In this week's Gambit, Ian McNulty reviewed High Hat Café, the casual Southern eatery opened this summer by chef Adolfo Garcia and Memphis native Chip Apperson. Given Apperson's role in really "running the ship," McNulty writes that "High Hat is a bit of a hybrid — part Deep South diner and part casual New Orleans cafe." Further:
While the menu is short and straightforward, there are more options thanks to specials, the abundant use of local produce and the clear evidence of creative hands in the kitchen, namely those of chef Jeremy Wolgamott.The only item that didn't agree with McNulty was the whole fried catfish.
And in his Haute Plates blog for MyNewOrleans.com, Robert Peyton tried the German food at Jägerhaus, a restaurant that filled a Bavaria-sized hole in the New Orleans dining scene when it opened in 2008. He compared it to the long-lost German restaurant Kolb's, writing: "It's nice to be able to eat German food in New Orleans, given the significant cultural contribution Germans have played in the city's culture. While Jägerhaus may not have the same ambiance that Kolb's did, it's a welcome addition to the dining scene."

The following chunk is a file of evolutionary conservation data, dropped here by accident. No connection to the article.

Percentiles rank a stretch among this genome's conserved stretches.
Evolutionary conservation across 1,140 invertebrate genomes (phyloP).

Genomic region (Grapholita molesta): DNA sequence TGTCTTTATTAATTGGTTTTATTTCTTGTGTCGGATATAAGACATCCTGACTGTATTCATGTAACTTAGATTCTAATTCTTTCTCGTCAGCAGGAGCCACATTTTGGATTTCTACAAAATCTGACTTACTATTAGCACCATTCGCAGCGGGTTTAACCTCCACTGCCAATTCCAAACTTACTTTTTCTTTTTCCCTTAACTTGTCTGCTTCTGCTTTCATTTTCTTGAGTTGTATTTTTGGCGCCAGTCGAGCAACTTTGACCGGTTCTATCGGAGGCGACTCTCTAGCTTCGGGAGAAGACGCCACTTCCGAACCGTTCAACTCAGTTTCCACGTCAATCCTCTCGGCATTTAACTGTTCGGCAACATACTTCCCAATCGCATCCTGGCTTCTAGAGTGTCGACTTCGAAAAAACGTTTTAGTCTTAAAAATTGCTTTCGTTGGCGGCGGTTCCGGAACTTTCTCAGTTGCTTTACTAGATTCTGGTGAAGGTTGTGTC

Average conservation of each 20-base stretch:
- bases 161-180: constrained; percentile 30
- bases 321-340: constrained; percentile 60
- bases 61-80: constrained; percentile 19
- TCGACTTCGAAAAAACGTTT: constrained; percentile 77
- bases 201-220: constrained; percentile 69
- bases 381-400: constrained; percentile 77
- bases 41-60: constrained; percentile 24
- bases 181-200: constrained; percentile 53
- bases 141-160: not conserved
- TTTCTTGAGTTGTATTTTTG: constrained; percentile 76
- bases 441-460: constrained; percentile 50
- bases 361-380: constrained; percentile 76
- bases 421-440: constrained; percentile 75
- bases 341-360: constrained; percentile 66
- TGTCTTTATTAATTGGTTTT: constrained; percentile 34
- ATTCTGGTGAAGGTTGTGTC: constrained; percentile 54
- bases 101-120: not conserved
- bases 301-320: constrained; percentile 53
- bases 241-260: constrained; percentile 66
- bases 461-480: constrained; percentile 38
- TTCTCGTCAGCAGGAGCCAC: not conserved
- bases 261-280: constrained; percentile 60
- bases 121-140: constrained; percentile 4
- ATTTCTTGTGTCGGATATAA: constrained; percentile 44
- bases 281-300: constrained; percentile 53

Peter Thriffiley, Jr and Rene Louapre (they of the Blackened Out blog, which we'll get to in a moment) reviewed Velvet Cactus in the current issue of Offbeat. The review is decidedly mixed: A "much too rough" Margarita, salsa with a "fiery smokiness" and fast service, plus a handful of entrees, some of which they liked, others they didn't.
And now for the blogs: Those same guys continued their "Burger Bonanza" thing, giving a "par/birdie" to Tru Burger. (So, somewhere between average and a little better than average?) And Emily Smith at Fleurdelicous wrote that Lola's is now her "go-to place" for Spanish food.
· All Weeks in Reviews on Eater NOLA [-ENOLA-]